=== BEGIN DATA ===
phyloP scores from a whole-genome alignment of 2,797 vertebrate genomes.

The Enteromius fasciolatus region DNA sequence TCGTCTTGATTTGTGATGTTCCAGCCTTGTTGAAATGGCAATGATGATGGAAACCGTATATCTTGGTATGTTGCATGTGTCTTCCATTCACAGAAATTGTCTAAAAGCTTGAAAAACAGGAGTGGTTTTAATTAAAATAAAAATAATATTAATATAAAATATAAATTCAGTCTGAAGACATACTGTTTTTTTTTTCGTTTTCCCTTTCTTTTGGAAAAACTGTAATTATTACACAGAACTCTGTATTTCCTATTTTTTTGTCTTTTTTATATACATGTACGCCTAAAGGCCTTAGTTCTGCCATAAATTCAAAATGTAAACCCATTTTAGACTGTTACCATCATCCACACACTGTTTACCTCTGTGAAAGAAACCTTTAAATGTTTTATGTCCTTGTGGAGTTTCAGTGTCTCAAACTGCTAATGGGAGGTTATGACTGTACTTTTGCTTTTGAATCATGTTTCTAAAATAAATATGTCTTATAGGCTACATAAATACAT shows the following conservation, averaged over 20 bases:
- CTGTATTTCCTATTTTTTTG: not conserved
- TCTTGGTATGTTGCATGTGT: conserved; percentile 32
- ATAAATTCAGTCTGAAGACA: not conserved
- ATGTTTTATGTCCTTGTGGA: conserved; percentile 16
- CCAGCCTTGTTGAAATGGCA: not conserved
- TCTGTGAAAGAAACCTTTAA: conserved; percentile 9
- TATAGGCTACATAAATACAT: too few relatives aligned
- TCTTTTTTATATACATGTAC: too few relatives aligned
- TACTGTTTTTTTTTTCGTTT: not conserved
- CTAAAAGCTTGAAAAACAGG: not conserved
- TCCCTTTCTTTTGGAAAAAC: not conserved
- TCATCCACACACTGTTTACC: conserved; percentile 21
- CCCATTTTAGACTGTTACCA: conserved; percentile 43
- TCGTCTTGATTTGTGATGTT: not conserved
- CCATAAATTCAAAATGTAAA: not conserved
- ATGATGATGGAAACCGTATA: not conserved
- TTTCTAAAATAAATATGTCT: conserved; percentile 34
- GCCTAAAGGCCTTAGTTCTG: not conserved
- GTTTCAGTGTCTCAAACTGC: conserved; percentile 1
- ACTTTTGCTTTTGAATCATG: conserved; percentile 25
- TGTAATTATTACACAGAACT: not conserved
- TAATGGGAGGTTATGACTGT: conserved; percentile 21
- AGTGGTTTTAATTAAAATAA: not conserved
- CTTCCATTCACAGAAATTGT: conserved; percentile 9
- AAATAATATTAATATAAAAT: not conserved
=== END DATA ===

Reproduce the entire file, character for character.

phyloP scores from a whole-genome alignment of 2,797 vertebrate genomes.

The Enteromius fasciolatus region DNA sequence TCGTCTTGATTTGTGATGTTCCAGCCTTGTTGAAATGGCAATGATGATGGAAACCGTATATCTTGGTATGTTGCATGTGTCTTCCATTCACAGAAATTGTCTAAAAGCTTGAAAAACAGGAGTGGTTTTAATTAAAATAAAAATAATATTAATATAAAATATAAATTCAGTCTGAAGACATACTGTTTTTTTTTTCGTTTTCCCTTTCTTTTGGAAAAACTGTAATTATTACACAGAACTCTGTATTTCCTATTTTTTTGTCTTTTTTATATACATGTACGCCTAAAGGCCTTAGTTCTGCCATAAATTCAAAATGTAAACCCATTTTAGACTGTTACCATCATCCACACACTGTTTACCTCTGTGAAAGAAACCTTTAAATGTTTTATGTCCTTGTGGAGTTTCAGTGTCTCAAACTGCTAATGGGAGGTTATGACTGTACTTTTGCTTTTGAATCATGTTTCTAAAATAAATATGTCTTATAGGCTACATAAATACAT shows the following conservation, averaged over 20 bases:
- CTGTATTTCCTATTTTTTTG: not conserved
- TCTTGGTATGTTGCATGTGT: conserved; percentile 32
- ATAAATTCAGTCTGAAGACA: not conserved
- ATGTTTTATGTCCTTGTGGA: conserved; percentile 16
- CCAGCCTTGTTGAAATGGCA: not conserved
- TCTGTGAAAGAAACCTTTAA: conserved; percentile 9
- TATAGGCTACATAAATACAT: too few relatives aligned
- TCTTTTTTATATACATGTAC: too few relatives aligned
- TACTGTTTTTTTTTTCGTTT: not conserved
- CTAAAAGCTTGAAAAACAGG: not conserved
- TCCCTTTCTTTTGGAAAAAC: not conserved
- TCATCCACACACTGTTTACC: conserved; percentile 21
- CCCATTTTAGACTGTTACCA: conserved; percentile 43
- TCGTCTTGATTTGTGATGTT: not conserved
- CCATAAATTCAAAATGTAAA: not conserved
- ATGATGATGGAAACCGTATA: not conserved
- TTTCTAAAATAAATATGTCT: conserved; percentile 34
- GCCTAAAGGCCTTAGTTCTG: not conserved
- GTTTCAGTGTCTCAAACTGC: conserved; percentile 1
- ACTTTTGCTTTTGAATCATG: conserved; percentile 25
- TGTAATTATTACACAGAACT: not conserved
- TAATGGGAGGTTATGACTGT: conserved; percentile 21
- AGTGGTTTTAATTAAAATAA: not conserved
- CTTCCATTCACAGAAATTGT: conserved; percentile 9
- AAATAATATTAATATAAAAT: not conserved